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Characteristics of mucinous adenocarcinoma highlighted



– Head and neck mucinous adenocarcinoma is commonly diagnosed at a low tumor stage with no nodal involvement but with the potential for distant metastases.

The findings come from the largest study of its kind to date, which was presented by Neel R. Sangal at the Triological Society’s Combined Sections Meeting.

“Mucinous carcinoma was previously classified as colloid carcinoma, which leads to increased confusion in the nomenclature,” said Mr. Sangal, a 4th-year student at New Jersey Medical School, Newark.

“This changed in the 1980s, which led to difficulty in characterizing the disease over time. This histology is well studied in the GI system, in the lungs, and in the breast, but the head and neck presentation is extremely rare, and it lacks comprehensive study.

“It commonly presents as a slow-growing, painless, nonulcerated nodule. From case reports, it’s typically low-grade and indolent, but it commonly recurs, and it does have metastatic potential,” he said. “Histologically, it’s characterized by nets of aggressive epithelial cells that are accompanied by significant extracellular mucin.”

In an effort to understand the demographic, clinicopathologic, treatment, and survival characteristics of mucinous adenocarcinoma, the researchers evaluated cases from the Surveillance, Epidemiology, and End Results Program (SEER) database between 1973 and 2014. They selected patients based on their International Classification of Diseases morphological code specific for mucinous adenocarcinoma and ICD primary site code consistent for cancers of the head and neck.

In all, 583 cases met criteria, “which highlights how rare this disease is,” Mr. Sangal said at the meeting, which was jointly sponsored by the Triological Society and the American College of Surgeons.

The mean age at diagnosis was 64.8 years; 55.2% of cases were male, 64.5% were white, 15.4% were black, 8.7% were Hispanic, 6.7% were Asian, and the remaining 5% were from other ethnicities. The four most frequent primary sites were the eyelid (29.8%), followed by skin of the face (22.6%), skin of the scalp and neck (12.2%), and the parotid gland (8.7%). Most of the lesions lacked nodal involvement and metastasis (94.1% and 96.2%, respectively). Histology presented mainly at lower stages. Specifically, 68% had T0-1 disease, 21.5% had T2-3 disease, and 10.5% had T4 disease.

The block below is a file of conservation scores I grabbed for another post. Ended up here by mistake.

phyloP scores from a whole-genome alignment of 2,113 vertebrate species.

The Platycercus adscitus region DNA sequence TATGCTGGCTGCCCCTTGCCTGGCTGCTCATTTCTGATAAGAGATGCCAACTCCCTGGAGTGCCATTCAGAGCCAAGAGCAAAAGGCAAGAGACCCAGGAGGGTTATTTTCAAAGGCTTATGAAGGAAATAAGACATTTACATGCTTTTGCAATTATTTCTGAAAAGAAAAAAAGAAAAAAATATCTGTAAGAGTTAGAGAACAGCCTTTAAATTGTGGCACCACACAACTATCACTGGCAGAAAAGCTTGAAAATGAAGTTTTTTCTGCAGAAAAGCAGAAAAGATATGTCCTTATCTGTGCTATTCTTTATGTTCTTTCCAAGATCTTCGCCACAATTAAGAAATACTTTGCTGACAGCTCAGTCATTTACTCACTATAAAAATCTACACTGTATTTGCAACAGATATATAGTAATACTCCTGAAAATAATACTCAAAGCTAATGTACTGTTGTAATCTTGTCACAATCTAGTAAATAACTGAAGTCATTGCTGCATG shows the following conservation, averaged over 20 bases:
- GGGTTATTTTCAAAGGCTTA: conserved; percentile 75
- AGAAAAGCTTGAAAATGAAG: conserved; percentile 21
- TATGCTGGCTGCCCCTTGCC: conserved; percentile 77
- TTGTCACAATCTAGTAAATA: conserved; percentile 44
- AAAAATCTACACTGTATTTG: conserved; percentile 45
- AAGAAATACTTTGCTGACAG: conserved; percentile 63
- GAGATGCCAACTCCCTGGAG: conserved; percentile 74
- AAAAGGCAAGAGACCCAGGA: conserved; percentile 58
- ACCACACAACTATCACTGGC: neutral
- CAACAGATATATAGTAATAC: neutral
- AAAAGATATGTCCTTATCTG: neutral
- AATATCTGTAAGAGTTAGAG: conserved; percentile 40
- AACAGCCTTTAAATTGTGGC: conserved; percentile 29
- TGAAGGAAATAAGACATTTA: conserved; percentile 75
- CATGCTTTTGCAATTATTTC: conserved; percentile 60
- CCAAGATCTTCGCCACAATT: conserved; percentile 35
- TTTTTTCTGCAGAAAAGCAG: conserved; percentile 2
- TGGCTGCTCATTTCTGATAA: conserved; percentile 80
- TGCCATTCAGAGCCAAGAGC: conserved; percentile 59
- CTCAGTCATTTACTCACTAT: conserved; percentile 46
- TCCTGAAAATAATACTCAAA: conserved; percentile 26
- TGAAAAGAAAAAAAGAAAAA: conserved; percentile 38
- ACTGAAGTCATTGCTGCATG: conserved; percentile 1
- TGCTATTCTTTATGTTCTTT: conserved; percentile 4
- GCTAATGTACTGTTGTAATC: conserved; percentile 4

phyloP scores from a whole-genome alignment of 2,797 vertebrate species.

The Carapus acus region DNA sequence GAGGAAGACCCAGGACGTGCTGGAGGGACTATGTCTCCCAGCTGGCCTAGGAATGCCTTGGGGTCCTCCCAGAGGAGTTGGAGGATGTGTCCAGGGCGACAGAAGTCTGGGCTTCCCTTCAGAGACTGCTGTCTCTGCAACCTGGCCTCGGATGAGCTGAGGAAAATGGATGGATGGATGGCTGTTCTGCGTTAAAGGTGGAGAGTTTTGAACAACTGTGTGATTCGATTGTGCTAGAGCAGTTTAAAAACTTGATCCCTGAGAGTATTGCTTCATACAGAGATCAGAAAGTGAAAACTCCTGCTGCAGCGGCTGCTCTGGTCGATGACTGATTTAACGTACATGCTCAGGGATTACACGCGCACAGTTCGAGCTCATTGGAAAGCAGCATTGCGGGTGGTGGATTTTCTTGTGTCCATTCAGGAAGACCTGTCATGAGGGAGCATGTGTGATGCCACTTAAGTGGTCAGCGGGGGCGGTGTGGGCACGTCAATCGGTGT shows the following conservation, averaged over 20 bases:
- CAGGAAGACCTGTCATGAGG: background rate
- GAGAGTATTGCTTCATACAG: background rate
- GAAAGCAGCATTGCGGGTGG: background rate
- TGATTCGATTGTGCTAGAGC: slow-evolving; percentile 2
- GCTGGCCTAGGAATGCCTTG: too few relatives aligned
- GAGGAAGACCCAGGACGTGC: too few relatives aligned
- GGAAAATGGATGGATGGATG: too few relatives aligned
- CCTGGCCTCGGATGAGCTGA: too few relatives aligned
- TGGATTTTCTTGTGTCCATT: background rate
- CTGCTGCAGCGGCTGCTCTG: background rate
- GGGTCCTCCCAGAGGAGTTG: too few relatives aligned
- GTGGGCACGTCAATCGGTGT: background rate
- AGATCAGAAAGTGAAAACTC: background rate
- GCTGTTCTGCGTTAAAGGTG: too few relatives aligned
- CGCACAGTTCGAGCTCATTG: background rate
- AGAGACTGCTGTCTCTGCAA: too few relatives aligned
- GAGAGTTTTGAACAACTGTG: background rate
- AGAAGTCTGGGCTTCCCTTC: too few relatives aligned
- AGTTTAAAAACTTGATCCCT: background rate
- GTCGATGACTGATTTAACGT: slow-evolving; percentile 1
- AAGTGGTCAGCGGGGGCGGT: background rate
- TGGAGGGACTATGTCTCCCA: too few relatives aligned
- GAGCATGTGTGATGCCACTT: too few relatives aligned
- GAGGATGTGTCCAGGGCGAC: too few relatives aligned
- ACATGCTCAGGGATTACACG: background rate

When the researchers stratified treatment frequency by various clinical pathologic characteristics, they found large differences in the type of treatment received by the primary site. “Those on the salivary gland tended to receive radiation at a much higher percentage than those of the skin, which mostly received surgery alone,” Mr. Sangal said. “We also found a linear correlation between T stage and increased use of radiation alongside surgery. Similarly, those with nodal involvement and distant metastasis had increased rates of radiation with surgery.”

Disease-specific survival and overall survival rates were 92.2% and 80.5%, respectively. Advanced age at diagnosis was a significant predictor of survival. In addition, Hispanics had the highest rates of survival, while the white and black patients had similar survival curves. “Tumors of the parotid gland had significantly worse survival outcomes than those of the skin,” Mr. Sangal added. “We also found a linear correlation between T stage and survival. Similarly, those with nodal involvement and distant metastasis also had decreased survival.”

He acknowledged certain limitations of the study, including the potential for inconsistent coding in the SEER database.

Samer T. Elsamna was lead author on the study. None of the researchers reported having financial disclosures.

SOURCE: Elsamna ST et al. Triological CSM 2019, Abstracts.

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